Mutations in alpha-tubulin cause abnormal neuronal migration in mice and lissencephaly in humans.
Keays DA., Tian G., Poirier K., Huang GJ., Siebold C., Cleak J., Oliver PL., Fray M., Harvey RJ., Molnár Z., Piñon MC., Dear N., Valdar W., Brown SD., Davies KE., Rawlins JN., Cowan NJ., Nolan P., Chelly J., Flint J.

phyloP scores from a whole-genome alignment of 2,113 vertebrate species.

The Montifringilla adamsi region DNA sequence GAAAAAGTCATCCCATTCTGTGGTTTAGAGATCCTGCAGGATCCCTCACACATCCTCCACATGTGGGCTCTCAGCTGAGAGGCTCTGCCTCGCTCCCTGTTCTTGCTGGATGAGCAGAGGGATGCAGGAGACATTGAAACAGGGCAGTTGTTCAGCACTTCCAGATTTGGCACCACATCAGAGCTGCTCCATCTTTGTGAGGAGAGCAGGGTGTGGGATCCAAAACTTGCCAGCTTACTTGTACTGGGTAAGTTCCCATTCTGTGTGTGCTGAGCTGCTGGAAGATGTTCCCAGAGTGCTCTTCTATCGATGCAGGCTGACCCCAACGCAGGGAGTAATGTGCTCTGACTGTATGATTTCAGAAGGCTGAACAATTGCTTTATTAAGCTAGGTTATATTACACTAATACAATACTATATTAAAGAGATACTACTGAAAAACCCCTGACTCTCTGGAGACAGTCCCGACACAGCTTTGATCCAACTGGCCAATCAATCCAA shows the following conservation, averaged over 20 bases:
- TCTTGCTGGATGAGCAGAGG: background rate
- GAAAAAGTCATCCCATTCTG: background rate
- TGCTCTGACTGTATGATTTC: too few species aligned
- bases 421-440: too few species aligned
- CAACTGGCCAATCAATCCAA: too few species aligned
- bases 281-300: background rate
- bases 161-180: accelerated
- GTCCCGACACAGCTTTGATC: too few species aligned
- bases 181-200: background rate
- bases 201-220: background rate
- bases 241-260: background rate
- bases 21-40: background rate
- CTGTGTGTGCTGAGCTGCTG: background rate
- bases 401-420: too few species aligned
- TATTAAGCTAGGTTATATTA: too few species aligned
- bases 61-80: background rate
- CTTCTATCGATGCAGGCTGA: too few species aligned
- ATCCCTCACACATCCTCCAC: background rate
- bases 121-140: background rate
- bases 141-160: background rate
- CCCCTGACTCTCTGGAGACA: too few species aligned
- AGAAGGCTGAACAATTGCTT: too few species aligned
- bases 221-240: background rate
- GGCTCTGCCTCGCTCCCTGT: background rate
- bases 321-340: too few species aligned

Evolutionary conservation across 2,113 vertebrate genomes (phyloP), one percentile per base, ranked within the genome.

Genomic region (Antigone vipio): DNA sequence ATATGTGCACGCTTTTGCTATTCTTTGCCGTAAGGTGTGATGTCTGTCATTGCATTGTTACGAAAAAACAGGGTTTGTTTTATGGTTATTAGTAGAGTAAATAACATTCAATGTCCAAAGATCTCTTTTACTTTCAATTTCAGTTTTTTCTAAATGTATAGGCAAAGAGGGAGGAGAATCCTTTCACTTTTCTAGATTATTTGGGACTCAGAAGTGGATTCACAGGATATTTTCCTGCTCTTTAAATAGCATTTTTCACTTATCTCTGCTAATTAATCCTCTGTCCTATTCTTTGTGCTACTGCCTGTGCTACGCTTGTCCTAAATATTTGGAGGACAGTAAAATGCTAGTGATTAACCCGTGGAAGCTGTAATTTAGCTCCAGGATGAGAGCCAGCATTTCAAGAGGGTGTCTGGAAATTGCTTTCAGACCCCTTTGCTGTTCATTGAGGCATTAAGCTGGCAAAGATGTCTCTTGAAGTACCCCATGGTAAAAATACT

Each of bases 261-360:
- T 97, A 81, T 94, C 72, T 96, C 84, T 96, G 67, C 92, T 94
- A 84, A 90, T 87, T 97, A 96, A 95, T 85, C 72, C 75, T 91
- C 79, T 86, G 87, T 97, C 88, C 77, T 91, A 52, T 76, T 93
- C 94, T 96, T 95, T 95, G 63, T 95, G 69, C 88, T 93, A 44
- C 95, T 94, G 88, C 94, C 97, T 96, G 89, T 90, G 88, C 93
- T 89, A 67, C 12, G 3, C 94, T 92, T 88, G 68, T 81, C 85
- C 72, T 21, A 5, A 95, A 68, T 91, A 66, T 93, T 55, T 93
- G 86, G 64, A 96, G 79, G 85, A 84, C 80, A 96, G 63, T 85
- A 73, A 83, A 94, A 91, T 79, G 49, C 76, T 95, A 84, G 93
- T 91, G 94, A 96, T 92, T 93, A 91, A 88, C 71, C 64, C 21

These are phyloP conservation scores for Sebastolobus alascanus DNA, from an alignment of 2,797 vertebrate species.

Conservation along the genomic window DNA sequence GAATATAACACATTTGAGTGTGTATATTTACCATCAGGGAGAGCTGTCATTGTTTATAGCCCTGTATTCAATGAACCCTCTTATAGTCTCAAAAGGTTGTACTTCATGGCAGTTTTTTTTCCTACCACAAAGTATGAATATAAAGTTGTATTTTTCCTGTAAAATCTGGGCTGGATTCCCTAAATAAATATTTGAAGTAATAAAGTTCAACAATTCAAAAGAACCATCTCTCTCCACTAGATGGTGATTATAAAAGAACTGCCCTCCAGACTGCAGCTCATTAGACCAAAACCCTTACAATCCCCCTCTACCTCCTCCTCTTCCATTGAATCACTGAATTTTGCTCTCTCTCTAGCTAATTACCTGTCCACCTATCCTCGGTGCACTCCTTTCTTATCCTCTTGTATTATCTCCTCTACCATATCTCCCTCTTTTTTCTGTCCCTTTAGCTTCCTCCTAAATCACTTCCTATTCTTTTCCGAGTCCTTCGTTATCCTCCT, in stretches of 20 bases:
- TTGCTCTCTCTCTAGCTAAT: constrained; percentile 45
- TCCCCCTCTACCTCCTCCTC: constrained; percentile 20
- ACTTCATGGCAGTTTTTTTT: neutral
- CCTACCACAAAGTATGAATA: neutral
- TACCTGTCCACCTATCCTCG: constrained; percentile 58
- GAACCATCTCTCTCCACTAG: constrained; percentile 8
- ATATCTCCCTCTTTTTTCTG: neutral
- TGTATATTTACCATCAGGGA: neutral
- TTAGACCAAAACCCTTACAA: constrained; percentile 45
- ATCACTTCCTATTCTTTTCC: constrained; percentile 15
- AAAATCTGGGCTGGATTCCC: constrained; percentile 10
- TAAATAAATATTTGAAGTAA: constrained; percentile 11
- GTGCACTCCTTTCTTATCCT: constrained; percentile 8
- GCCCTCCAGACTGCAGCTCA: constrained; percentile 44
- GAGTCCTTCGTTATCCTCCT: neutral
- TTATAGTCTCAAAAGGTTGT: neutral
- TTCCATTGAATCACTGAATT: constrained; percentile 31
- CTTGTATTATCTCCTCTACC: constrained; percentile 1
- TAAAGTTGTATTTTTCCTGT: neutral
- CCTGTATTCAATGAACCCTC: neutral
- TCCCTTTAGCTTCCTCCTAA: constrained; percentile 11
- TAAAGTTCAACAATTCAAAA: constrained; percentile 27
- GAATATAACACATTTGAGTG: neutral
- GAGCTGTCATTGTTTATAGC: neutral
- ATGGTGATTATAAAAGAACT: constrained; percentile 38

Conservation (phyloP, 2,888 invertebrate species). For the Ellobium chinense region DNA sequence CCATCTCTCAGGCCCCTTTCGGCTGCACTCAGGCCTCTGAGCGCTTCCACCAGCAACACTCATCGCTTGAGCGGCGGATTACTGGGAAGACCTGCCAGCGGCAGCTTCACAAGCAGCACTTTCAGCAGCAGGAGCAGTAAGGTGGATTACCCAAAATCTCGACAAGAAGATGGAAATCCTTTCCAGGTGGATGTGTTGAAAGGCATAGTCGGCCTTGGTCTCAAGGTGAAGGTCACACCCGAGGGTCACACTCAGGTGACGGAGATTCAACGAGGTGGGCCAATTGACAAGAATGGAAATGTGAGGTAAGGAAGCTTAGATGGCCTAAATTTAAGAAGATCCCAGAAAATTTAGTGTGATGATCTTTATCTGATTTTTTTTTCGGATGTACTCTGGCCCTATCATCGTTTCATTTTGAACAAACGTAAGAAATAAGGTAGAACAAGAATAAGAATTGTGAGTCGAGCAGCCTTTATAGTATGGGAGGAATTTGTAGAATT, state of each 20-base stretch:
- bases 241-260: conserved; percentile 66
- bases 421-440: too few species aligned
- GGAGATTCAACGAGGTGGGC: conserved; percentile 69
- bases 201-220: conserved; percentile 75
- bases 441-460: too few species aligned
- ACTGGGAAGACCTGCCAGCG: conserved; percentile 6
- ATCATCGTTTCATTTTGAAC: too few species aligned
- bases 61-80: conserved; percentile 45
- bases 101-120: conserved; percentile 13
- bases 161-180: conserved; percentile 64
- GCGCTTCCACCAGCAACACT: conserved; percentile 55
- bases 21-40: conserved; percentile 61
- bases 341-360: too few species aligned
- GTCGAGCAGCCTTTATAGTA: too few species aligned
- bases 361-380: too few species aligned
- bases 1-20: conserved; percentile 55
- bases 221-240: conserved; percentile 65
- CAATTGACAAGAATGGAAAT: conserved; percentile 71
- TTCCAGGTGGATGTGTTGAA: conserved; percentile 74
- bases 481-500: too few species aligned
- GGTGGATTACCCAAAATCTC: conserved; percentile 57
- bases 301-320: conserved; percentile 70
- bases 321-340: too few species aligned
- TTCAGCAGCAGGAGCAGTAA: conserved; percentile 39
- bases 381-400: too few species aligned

The development of the mammalian brain is dependent on extensive neuronal migration. Mutations in mice and humans that affect neuronal migration result in abnormal lamination of brain structures with associated behavioral deficits. Here, we report the identification of a hyperactive N-ethyl-N-nitrosourea (ENU)-induced mouse mutant with abnormalities in the laminar architecture of the hippocampus and cortex, accompanied by impaired neuronal migration. We show that the causative mutation lies in the guanosine triphosphate (GTP) binding pocket of alpha-1 tubulin (Tuba1) and affects tubulin heterodimer formation. Phenotypic similarity with existing mouse models of lissencephaly led us to screen a cohort of patients with developmental brain anomalies. We identified two patients with de novo mutations in TUBA3, the human homolog of Tuba1. This study demonstrates the utility of ENU mutagenesis in the mouse as a means to discover the basis of human neurodevelopmental disorders.